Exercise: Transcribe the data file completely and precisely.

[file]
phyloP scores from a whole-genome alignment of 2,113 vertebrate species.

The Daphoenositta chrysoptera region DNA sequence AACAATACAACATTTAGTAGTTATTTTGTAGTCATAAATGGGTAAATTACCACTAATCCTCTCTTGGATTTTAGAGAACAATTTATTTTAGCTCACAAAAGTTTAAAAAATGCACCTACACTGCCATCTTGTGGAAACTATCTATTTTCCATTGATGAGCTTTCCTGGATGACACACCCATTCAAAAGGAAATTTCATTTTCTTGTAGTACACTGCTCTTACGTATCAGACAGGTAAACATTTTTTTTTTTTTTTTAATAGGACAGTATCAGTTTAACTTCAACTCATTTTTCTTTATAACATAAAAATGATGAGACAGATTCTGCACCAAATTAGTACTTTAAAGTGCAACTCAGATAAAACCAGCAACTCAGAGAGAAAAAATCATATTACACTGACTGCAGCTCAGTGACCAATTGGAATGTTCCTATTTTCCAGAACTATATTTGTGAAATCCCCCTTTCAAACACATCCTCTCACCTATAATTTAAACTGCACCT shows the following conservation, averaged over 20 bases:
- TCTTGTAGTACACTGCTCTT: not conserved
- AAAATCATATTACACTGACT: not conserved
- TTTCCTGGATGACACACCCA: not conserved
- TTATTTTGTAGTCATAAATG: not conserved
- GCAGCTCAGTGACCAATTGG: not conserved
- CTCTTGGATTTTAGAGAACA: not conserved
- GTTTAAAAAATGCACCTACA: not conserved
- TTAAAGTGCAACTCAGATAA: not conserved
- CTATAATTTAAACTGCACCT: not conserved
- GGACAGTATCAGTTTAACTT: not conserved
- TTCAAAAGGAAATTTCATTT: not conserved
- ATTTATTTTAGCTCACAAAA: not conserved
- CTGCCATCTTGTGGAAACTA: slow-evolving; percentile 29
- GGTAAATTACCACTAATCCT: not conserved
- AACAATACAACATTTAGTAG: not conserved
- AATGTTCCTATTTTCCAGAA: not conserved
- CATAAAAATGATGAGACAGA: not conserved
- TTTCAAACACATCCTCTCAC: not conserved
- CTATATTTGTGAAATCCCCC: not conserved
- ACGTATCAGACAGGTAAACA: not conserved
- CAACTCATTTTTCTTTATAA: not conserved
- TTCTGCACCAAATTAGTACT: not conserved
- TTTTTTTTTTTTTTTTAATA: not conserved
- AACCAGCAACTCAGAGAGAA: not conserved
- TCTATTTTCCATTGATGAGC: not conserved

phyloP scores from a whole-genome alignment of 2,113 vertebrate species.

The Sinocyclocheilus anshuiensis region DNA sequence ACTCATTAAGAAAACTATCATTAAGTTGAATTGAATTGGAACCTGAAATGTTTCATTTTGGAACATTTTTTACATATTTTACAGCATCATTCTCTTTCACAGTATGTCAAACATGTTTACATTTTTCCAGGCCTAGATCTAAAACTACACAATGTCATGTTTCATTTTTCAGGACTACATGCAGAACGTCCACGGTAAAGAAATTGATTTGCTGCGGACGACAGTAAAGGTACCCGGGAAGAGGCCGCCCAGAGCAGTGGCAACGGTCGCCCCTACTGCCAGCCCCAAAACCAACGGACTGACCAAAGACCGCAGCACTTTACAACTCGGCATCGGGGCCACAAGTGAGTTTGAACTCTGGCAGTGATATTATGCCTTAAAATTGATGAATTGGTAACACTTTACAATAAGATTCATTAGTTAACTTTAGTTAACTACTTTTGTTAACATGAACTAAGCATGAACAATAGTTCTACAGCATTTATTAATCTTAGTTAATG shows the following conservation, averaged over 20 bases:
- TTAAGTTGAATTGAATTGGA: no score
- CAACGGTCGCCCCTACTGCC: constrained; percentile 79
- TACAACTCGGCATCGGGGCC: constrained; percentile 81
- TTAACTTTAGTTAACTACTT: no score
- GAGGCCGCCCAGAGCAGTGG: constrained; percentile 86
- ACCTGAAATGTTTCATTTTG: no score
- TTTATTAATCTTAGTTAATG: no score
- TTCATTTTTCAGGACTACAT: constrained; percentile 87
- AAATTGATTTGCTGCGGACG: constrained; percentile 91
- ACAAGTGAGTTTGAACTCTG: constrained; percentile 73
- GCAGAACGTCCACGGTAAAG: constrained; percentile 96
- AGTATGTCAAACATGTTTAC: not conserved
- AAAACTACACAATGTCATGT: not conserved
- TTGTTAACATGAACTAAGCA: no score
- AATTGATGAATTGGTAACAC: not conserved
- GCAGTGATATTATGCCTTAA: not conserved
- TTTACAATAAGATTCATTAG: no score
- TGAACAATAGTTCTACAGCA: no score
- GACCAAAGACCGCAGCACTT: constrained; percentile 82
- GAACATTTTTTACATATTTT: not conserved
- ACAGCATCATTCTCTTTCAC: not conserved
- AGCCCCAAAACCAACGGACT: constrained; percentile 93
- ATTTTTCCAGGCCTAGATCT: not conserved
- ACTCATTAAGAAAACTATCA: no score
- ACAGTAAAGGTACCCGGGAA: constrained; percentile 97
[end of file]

phyloP scores from a whole-genome alignment of 2,113 vertebrate species.

The Daphoenositta chrysoptera region DNA sequence AACAATACAACATTTAGTAGTTATTTTGTAGTCATAAATGGGTAAATTACCACTAATCCTCTCTTGGATTTTAGAGAACAATTTATTTTAGCTCACAAAAGTTTAAAAAATGCACCTACACTGCCATCTTGTGGAAACTATCTATTTTCCATTGATGAGCTTTCCTGGATGACACACCCATTCAAAAGGAAATTTCATTTTCTTGTAGTACACTGCTCTTACGTATCAGACAGGTAAACATTTTTTTTTTTTTTTTAATAGGACAGTATCAGTTTAACTTCAACTCATTTTTCTTTATAACATAAAAATGATGAGACAGATTCTGCACCAAATTAGTACTTTAAAGTGCAACTCAGATAAAACCAGCAACTCAGAGAGAAAAAATCATATTACACTGACTGCAGCTCAGTGACCAATTGGAATGTTCCTATTTTCCAGAACTATATTTGTGAAATCCCCCTTTCAAACACATCCTCTCACCTATAATTTAAACTGCACCT shows the following conservation, averaged over 20 bases:
- TCTTGTAGTACACTGCTCTT: not conserved
- AAAATCATATTACACTGACT: not conserved
- TTTCCTGGATGACACACCCA: not conserved
- TTATTTTGTAGTCATAAATG: not conserved
- GCAGCTCAGTGACCAATTGG: not conserved
- CTCTTGGATTTTAGAGAACA: not conserved
- GTTTAAAAAATGCACCTACA: not conserved
- TTAAAGTGCAACTCAGATAA: not conserved
- CTATAATTTAAACTGCACCT: not conserved
- GGACAGTATCAGTTTAACTT: not conserved
- TTCAAAAGGAAATTTCATTT: not conserved
- ATTTATTTTAGCTCACAAAA: not conserved
- CTGCCATCTTGTGGAAACTA: slow-evolving; percentile 29
- GGTAAATTACCACTAATCCT: not conserved
- AACAATACAACATTTAGTAG: not conserved
- AATGTTCCTATTTTCCAGAA: not conserved
- CATAAAAATGATGAGACAGA: not conserved
- TTTCAAACACATCCTCTCAC: not conserved
- CTATATTTGTGAAATCCCCC: not conserved
- ACGTATCAGACAGGTAAACA: not conserved
- CAACTCATTTTTCTTTATAA: not conserved
- TTCTGCACCAAATTAGTACT: not conserved
- TTTTTTTTTTTTTTTTAATA: not conserved
- AACCAGCAACTCAGAGAGAA: not conserved
- TCTATTTTCCATTGATGAGC: not conserved

phyloP scores from a whole-genome alignment of 2,113 vertebrate species.

The Sinocyclocheilus anshuiensis region DNA sequence ACTCATTAAGAAAACTATCATTAAGTTGAATTGAATTGGAACCTGAAATGTTTCATTTTGGAACATTTTTTACATATTTTACAGCATCATTCTCTTTCACAGTATGTCAAACATGTTTACATTTTTCCAGGCCTAGATCTAAAACTACACAATGTCATGTTTCATTTTTCAGGACTACATGCAGAACGTCCACGGTAAAGAAATTGATTTGCTGCGGACGACAGTAAAGGTACCCGGGAAGAGGCCGCCCAGAGCAGTGGCAACGGTCGCCCCTACTGCCAGCCCCAAAACCAACGGACTGACCAAAGACCGCAGCACTTTACAACTCGGCATCGGGGCCACAAGTGAGTTTGAACTCTGGCAGTGATATTATGCCTTAAAATTGATGAATTGGTAACACTTTACAATAAGATTCATTAGTTAACTTTAGTTAACTACTTTTGTTAACATGAACTAAGCATGAACAATAGTTCTACAGCATTTATTAATCTTAGTTAATG shows the following conservation, averaged over 20 bases:
- TTAAGTTGAATTGAATTGGA: no score
- CAACGGTCGCCCCTACTGCC: constrained; percentile 79
- TACAACTCGGCATCGGGGCC: constrained; percentile 81
- TTAACTTTAGTTAACTACTT: no score
- GAGGCCGCCCAGAGCAGTGG: constrained; percentile 86
- ACCTGAAATGTTTCATTTTG: no score
- TTTATTAATCTTAGTTAATG: no score
- TTCATTTTTCAGGACTACAT: constrained; percentile 87
- AAATTGATTTGCTGCGGACG: constrained; percentile 91
- ACAAGTGAGTTTGAACTCTG: constrained; percentile 73
- GCAGAACGTCCACGGTAAAG: constrained; percentile 96
- AGTATGTCAAACATGTTTAC: not conserved
- AAAACTACACAATGTCATGT: not conserved
- TTGTTAACATGAACTAAGCA: no score
- AATTGATGAATTGGTAACAC: not conserved
- GCAGTGATATTATGCCTTAA: not conserved
- TTTACAATAAGATTCATTAG: no score
- TGAACAATAGTTCTACAGCA: no score
- GACCAAAGACCGCAGCACTT: constrained; percentile 82
- GAACATTTTTTACATATTTT: not conserved
- ACAGCATCATTCTCTTTCAC: not conserved
- AGCCCCAAAACCAACGGACT: constrained; percentile 93
- ATTTTTCCAGGCCTAGATCT: not conserved
- ACTCATTAAGAAAACTATCA: no score
- ACAGTAAAGGTACCCGGGAA: constrained; percentile 97